2021 My Little Story

This topic contains 4 replies, has 5 voices, and was last updated by  mulberry 4 months ago.

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  • #142598

    hendaz68
    Participant

    We all thought 2020 was a totally f*cked up year. Well 2021 totally trump’s the lockdown year hands down. From finishing my 5th Great North Run in 2019 the world went tits up. This is a little part of my journey in this god forsaken year.
    I’m 53 year old been married to Andrea for 30 years next July 25th 2022. We also have a beautiful daughter Jasmine who is 27 years old. They are both my entire world & my rock’s.
    So in March 2021 I had severe stomach pains I couldn’t straighten my body & lay on sofa for well over a week, no appointments available with my gp. Eventually got fast tracked into the QE hospital in Gateshead, I was given CT scans, MRI scan, endoscopies to investigate fully what was going on with my body, frustrating times for me, diagnosed with anaemia which was causing me to become lethargic and dizzy. To make matters worse in July after all of my scans etc I was diagnosed with Coeliac disease which is a gluten free diet for life, which was a massive shock as we live a healthy life style. So that’s it I hear you say?
    Is it bollocks, I was still feeling terrible constantly feeling dizzy & tired all of the time with no energy whatsoever. So more blood tests & the consultant Dr Saeed who diagnosed me with coeliac disease sent me to a haemotologist blood specialist Dr Summerfield who carried out more blood tests & eventually a bone marrow sample. All of this from having stomach pains in March?
    The following day after my bone marrow sample Dr Summerfield rang me it was a Friday, could I come to the hospital on Monday & could I bring my wife with me “holy shit” a telephone conversation that I wasn’t expecting. My wife & I spent all weekend on Google searching & getting the inevitable results “DEATH” (it always ends on death on any search lol)
    Monday 8th we went into the QE hospital to see Dr Summerfield who then politely gave us the news that I had Myeloma blood cancer. WOW! Google missed that one!
    That day had come that I had been diagnosed with a cancer which has no cure yet, but can be treated with chemotherapy & stem cell implants. My wife & I both took the diagnosis really well if I’m honest. I often wondered how I would react if I was given this kind of news, well I took it on the chin & from day one I will always be positive throughout my chemotherapy treatment.
    15th November my chemotherapy started with VTD & various medication. Cycle 1 completed next sessions 14th December until 24th December 💪.
    Everything so far is going well apart from losing sleep think this is down to the steroids, but I can live with that as long as I’m in no pain again not sure as it’s early days another 5 month of chemotherapy then a stem cell implant.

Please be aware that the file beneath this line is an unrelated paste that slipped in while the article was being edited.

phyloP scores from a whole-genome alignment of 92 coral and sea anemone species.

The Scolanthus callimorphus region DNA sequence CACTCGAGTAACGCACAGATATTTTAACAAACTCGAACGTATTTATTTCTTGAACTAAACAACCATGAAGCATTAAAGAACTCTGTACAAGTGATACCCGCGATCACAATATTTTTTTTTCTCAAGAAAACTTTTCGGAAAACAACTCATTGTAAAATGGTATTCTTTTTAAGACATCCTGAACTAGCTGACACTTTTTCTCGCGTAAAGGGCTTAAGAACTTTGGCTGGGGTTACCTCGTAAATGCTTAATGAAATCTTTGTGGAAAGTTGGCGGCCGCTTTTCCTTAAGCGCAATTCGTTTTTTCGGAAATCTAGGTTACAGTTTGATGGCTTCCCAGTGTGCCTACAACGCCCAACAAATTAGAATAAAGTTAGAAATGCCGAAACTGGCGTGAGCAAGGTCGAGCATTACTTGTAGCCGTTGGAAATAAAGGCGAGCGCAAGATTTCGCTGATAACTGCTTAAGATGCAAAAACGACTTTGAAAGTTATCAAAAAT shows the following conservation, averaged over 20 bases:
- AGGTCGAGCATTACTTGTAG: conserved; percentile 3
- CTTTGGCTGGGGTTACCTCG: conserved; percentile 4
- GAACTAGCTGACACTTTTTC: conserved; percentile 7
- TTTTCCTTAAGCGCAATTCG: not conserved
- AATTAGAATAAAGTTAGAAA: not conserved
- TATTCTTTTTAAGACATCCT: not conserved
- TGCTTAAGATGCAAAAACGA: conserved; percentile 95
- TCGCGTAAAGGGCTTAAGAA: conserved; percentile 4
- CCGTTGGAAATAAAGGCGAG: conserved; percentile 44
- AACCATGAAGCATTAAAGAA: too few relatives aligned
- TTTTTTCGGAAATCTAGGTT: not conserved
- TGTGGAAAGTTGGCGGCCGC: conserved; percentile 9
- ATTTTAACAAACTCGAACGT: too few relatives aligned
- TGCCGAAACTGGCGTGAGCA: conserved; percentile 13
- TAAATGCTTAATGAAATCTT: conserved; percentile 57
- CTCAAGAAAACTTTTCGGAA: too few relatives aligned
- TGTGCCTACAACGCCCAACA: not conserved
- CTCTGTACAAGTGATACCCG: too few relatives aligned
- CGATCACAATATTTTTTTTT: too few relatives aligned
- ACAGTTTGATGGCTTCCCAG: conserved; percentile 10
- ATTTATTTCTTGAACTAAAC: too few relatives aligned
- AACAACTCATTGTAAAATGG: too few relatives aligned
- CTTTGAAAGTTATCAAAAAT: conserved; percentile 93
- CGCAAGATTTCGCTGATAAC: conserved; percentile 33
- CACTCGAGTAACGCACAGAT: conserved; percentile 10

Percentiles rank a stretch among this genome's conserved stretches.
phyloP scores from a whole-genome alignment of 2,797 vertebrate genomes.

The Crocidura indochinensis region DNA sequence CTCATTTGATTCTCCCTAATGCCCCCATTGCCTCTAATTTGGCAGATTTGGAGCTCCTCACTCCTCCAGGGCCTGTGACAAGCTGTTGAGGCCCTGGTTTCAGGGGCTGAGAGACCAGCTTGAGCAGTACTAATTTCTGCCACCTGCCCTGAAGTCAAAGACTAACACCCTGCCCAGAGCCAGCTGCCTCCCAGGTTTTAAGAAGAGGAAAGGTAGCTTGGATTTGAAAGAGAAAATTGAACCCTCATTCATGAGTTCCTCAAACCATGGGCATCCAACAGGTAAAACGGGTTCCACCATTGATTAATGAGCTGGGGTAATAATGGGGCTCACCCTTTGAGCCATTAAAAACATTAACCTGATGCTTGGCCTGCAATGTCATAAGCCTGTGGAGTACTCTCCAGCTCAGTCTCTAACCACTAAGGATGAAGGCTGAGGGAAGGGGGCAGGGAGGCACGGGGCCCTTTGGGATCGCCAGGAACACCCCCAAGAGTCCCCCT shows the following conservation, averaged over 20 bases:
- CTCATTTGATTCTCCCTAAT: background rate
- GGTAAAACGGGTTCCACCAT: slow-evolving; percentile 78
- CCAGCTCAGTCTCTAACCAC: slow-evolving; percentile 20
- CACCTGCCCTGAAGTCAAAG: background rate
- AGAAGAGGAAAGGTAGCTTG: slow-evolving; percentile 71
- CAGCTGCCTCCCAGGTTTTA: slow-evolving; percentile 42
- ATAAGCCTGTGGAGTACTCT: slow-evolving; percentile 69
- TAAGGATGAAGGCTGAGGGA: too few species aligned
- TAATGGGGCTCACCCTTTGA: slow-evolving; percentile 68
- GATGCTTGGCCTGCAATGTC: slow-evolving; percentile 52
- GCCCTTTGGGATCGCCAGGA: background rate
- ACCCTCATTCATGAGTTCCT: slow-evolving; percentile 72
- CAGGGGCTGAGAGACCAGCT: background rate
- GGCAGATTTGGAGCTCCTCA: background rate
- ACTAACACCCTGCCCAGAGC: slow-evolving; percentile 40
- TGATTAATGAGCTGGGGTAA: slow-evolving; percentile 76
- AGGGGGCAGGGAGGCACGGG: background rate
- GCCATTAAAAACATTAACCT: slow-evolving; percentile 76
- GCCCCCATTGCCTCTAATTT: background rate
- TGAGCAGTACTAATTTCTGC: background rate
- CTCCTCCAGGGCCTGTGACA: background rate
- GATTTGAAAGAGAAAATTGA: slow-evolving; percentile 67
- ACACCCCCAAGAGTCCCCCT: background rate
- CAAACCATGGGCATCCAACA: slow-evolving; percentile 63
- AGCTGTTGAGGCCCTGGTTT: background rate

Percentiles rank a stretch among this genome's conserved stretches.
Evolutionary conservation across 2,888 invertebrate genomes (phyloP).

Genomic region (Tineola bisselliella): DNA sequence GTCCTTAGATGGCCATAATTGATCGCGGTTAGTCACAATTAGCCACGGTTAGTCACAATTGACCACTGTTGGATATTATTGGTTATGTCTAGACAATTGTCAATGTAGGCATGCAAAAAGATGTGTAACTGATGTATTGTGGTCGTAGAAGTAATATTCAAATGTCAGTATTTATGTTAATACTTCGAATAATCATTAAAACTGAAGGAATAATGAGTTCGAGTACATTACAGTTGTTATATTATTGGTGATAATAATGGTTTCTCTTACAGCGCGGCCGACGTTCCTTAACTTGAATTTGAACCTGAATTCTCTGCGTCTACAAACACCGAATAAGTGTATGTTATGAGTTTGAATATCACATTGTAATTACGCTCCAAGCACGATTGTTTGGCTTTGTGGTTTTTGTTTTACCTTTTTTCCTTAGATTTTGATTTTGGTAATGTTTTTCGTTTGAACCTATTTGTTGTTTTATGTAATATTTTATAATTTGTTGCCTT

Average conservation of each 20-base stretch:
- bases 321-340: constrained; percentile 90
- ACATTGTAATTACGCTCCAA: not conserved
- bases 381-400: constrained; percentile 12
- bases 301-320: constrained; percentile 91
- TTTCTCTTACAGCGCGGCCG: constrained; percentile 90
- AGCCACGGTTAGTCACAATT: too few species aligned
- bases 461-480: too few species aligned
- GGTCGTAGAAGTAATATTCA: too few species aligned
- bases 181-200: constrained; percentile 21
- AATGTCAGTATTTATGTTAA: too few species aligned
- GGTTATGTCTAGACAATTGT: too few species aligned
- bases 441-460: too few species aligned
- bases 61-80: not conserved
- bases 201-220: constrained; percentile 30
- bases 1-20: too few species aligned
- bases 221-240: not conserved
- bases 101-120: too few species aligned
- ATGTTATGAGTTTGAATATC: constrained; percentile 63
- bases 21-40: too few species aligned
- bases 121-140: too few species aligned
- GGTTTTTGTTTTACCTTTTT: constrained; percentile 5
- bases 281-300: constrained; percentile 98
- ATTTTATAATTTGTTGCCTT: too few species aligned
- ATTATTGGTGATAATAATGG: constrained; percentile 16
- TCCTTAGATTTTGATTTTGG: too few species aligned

But don’t worry I’m going nowhere as long as I’ve got my family & friends & my positive mind set I will continue to fight this & keep being healthy going out for walks when I can.
    So that is the start of my little journey, hope I have shed some light on my 2021 so far 😁.

    #142606

    paulapurple
    Participant

    Hi,

    Welcome to the club nobody wanted to be a member of! I was only 56 when I was diagnosed at the beginning of 2017. You sound very upbeat; it’s good to remain positive if you can. I’m like you and take everything in my stride really.

    Yes the steroids make it difficult to sleep as we take them in such high doses. You also get a ‘come down’ when they wear off, which isn’t pleasant. VTD is the usual chemo to start you on and works very well for most people. You don’t say what type of Myeloma you have. Some are measured by paraprotein and others by free light chains. I have lambda lightchain Myeloma. Mine is hard to treat so I spent two years on chemo before I had a stem cell transplant in 2019; I’ve been in remission since. Most people have 6 months of chemo and then straight on to stem cell transplant. Watch out for Peripheral Neuropathy on VTD. If you get it speak to your team.

    Good luck with it all. If you feel you would like to have support from like minded people then you might like to join the UK Myeloma Facebook page; it’s very supportive and full of knowledgeable people who have been through it.

    Paula

    #142697

    loneowl
    Participant

    Paula Purple

    I have my very close neice age 47 going in for her stem cell transplant next Friday Chemo on the Monday then transpant I am sure you know the script.

    What I would like is advice what to send her whilst in isolation for the proposed 3 or s weeks we wanted as a family to try to send something every single day trough AMAZON her 1 visitor to keep her spirits up little silly daft things, or anything really that would make her smile and feel loved.

    #142700

    I found that bordom and lack of appetite were killers for me.

    So I would say things for bordom and snacks they like.

    If I had to pick one of the two I would pick snacks as the food in hospitals is not great. Also, even though bored I was so tired that I could not think straight most of my stay.

    Hope this helps in some way.

    All the very best,

    Steve

    #142703

    mulberry
    Participant

    Hi Loneowl
    What a lovely idea. I’m sure anything will be really appreciated. I agree with Steve that snacks are very welcome, although many of us have odd tastes and desires for food after transplant, so variety may be a good idea! I couldn’t concentrate that well so ‘light’ reading matter & puzzles. I found I slept quite a lot, so didn’t do crafty type things until I was back at home. Socks, pretty scarf, someone made me a lovely shawl which I used a lot.

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